Stephens Says He's Not Bitter

After four years as Tennessee's offensive line coach, Jimmy Ray Stephens was fired in the aftermath of a 5-6 season.

The move surprised Stephens, considering Vols coach Phillip Fulmer had told Stephens a few weeks beforehand that his job was safe. Fulmer also said Stephens was the best teacher he'd had among his offensive line coaches.

Stephens, a former Florida player and nine-year Gator assistant, said he's not bitter about the way things ended at Tennessee.

``No, you can't be,'' said Stephens, recently hired as offensive line coach at Middle Tennessee State University. ``It'll eat you up if you are.

``Obviously, it doesn't make you happy when you get let go. But there were no tears shed in our household. It was one of things in the long run that may be a blessing in disguise, you never know. You have to look to the future and think positive.

``The Good Lord put eyes in the front of our head, not behind, so I'm not looking back. In this profession, you expect those kind of things to happen at some point in time. If I felt I did a poor job based on my performance, that's one thing. When you don't feel like that's the case, then that's another.

``No, I'm not bitter. It doesn't do any good to be.''

Tennessee rushed for just 128.3 yards per the game to rank among the worst running teams in the SEC. On the other hand, the line was responsible for allowing fewer than 10 sacks, Stephens said. And in 2004, the Vols produced two 1,000-yard rushers in the same season for the first time in school history.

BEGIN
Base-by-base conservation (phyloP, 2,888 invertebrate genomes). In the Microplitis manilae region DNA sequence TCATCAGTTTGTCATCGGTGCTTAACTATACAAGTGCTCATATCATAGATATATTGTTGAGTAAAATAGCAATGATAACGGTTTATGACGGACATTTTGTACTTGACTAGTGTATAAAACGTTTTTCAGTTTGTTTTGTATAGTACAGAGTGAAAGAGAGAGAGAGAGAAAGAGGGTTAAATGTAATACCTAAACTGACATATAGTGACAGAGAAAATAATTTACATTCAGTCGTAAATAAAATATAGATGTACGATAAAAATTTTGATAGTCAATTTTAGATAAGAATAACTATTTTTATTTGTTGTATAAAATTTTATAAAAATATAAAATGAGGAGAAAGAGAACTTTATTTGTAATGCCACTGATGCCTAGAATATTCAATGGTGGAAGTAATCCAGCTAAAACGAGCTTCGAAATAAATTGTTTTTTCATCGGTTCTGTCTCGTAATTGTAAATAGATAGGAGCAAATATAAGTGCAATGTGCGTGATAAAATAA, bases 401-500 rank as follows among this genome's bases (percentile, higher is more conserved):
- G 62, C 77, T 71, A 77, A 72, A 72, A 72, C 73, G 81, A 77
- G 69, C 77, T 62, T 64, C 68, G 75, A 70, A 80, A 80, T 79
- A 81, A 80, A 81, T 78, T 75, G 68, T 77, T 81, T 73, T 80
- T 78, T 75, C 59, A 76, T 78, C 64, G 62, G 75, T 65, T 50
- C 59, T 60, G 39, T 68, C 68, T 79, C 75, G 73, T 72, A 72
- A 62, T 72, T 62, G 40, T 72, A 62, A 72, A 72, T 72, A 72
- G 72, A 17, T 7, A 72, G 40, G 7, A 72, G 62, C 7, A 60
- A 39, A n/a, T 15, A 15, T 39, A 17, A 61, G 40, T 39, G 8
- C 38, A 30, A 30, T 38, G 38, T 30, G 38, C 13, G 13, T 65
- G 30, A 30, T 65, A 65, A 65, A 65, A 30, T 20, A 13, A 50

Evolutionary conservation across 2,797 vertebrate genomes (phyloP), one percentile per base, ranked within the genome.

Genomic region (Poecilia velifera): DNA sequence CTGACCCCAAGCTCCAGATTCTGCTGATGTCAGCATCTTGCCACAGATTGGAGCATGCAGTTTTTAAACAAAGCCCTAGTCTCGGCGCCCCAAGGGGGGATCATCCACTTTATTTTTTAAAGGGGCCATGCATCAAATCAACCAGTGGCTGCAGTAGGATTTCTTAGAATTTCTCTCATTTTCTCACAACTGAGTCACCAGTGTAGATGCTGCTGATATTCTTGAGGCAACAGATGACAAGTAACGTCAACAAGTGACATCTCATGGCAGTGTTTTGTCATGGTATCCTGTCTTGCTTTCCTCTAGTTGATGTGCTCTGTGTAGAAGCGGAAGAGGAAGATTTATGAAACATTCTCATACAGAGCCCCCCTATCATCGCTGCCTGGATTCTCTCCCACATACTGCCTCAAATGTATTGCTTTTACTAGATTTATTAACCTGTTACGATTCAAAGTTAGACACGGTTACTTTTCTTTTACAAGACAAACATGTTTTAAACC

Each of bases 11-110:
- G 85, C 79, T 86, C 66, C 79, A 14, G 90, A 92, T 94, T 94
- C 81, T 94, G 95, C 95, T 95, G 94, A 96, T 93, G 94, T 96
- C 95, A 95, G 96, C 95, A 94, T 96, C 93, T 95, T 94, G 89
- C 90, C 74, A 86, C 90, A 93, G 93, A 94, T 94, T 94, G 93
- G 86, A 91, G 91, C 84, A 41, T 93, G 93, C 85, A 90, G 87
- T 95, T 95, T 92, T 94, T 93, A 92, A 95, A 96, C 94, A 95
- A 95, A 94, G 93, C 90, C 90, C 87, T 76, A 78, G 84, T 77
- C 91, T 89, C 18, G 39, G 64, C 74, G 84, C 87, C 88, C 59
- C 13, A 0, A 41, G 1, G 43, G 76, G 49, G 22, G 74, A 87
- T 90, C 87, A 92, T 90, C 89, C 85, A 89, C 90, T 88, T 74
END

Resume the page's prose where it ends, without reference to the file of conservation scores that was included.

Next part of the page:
After being fired by Fulmer, Stephens initially said he wanted to return to the Gainesville area to perhaps coach high school football, which he did for 13 years before joining the Florida staff in 1993.

When Rick Stockstill got the head job at MTSU, Stephens gave his friend a call.

``We had a lot of discussions over the years about what we'd like on the coaching staff and having a bunch of guys that are good people, number one, and enjoy working together and have fun in coaching,'' said Stephens, who recruited the same area of Florida as Stockstill. ``When he got the job over here, I gave him a call and it worked out.''

Stephens said the working environment was important to him, hinting that wasn't the case at Tennessee.

``I said basically if I go back to college, it will be with a good bunch of guys that I enjoy working with on the staff,'' Stephens said.

``Obviously, you make less money here than at an SEC type school, but I think I'll be happier.''

Stephens, 51, said he isn't sure if he'll remain a college coach as opposed to one day returning to high school.

``You never know what the future holds,'' he said. ``I do know football at the high school level, you have the purity of the sport more there and I think you can have a greater influence on young people's lives. And obviously, I'd be able to run my own program the way I see fit.

``It's all a matter of who you work with. I've been doing this for 29 years and right now, relationships with people – it's all a matter of who you get associated with. If things work out the way I think they will at Middle, I think we'll have a good staff with good people.''

Stephens said he was not surprised that Vols guard Rob Smith, who projects to be a second-day NFL draft pick, decided to forgo his senior season and turn pro. He said Smith being close to a degree was a factor.

``I'm sure he'll do well (in the NFL),'' Stephens said. ``He's a fighter.''


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